When you are in historical imagery and you look at the timeline, you can tell roughly how many historical images there are for the region you are viewing by the number of light blue bands on the timeline.
This location (Rio de Janeiro, Brazil) has a lot of historical imagery.
This location in rural Brazil, has very little historical imagery.
The only way we know of for automating the counting process is with the Google Earth API, and with the deadline for its end of life coming up this December we had better make use of it while we still can.
It will take a while to get the whole world done and decide on the best way to collect the data and the best format to show the results in, but we thought we would share some of our preliminary findings.
We have created a historical imagery density map for Spain and Portugal as seen below.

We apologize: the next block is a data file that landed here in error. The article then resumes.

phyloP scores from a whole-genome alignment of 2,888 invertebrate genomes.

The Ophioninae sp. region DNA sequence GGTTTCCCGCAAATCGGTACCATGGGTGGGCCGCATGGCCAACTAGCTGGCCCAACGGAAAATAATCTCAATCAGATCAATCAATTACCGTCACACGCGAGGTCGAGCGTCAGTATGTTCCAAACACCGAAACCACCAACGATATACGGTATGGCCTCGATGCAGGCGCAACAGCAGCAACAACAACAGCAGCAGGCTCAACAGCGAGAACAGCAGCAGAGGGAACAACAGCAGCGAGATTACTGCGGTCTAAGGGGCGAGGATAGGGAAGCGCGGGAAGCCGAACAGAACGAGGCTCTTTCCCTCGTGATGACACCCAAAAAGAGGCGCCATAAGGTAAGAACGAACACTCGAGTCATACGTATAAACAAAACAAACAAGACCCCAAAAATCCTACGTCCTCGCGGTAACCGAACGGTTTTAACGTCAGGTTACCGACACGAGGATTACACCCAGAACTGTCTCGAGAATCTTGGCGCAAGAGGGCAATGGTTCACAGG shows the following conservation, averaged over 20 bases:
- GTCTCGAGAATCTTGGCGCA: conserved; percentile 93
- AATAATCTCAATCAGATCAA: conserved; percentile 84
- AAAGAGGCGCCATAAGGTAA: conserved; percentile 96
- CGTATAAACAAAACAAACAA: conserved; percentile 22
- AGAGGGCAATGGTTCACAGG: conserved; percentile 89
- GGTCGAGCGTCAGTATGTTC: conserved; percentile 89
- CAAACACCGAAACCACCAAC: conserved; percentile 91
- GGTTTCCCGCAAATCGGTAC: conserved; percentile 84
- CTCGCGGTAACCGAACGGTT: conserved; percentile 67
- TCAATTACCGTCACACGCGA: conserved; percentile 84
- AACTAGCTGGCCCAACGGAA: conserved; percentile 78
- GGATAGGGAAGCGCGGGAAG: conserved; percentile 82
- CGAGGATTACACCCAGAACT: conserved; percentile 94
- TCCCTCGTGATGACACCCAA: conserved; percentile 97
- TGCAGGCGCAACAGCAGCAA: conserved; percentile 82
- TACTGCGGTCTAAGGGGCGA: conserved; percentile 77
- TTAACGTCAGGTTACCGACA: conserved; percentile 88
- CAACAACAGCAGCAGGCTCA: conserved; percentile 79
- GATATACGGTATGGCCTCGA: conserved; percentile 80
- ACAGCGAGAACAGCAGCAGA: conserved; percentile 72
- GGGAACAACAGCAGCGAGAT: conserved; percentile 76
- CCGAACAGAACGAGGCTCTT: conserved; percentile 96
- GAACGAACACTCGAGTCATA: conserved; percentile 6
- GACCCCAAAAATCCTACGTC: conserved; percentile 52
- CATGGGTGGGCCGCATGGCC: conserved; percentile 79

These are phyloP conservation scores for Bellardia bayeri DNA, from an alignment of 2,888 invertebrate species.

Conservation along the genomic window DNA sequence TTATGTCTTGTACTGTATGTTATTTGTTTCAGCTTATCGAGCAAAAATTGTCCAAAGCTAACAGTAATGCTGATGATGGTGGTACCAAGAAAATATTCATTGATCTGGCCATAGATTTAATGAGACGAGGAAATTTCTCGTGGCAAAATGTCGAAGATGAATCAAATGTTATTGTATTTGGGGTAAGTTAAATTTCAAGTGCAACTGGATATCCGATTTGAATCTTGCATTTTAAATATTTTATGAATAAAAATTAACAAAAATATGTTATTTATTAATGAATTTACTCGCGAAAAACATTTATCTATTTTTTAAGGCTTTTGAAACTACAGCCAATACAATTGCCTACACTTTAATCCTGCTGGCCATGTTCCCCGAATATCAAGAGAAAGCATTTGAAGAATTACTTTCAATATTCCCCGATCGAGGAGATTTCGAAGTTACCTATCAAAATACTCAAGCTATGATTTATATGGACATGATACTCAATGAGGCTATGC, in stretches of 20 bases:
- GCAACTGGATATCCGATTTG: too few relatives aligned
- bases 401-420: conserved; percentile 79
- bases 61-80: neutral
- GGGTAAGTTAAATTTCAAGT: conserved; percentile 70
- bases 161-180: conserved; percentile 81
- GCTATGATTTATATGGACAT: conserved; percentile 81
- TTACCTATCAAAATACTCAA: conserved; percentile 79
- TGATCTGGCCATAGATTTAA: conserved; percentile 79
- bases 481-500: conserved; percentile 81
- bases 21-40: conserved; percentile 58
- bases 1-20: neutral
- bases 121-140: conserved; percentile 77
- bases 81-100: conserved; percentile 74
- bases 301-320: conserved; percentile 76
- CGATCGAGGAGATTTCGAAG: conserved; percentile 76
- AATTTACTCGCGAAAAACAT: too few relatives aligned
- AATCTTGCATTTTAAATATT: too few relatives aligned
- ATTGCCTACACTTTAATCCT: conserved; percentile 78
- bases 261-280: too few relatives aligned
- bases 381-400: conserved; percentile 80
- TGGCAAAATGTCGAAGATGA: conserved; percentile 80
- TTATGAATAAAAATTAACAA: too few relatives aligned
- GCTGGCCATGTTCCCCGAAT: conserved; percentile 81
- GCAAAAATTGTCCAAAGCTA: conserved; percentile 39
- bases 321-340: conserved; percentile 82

Strangely, over the oceans Google Earth sometimes reports no historical imagery but in other locations reports unusually high numbers. We are not entirely sure why this is, but it appears to be a bug in the way Google Earth reports historical imagery on the timeline. You can download the above KML file here.
We discovered that Google Fusion Tables has a remarkably easy way to create a heat map from a suitable KML file, as seen above. However the problem with high figures over the oceans drowns out the differences over the land. Nevertheless, there is a clearly more imagery over centres of population.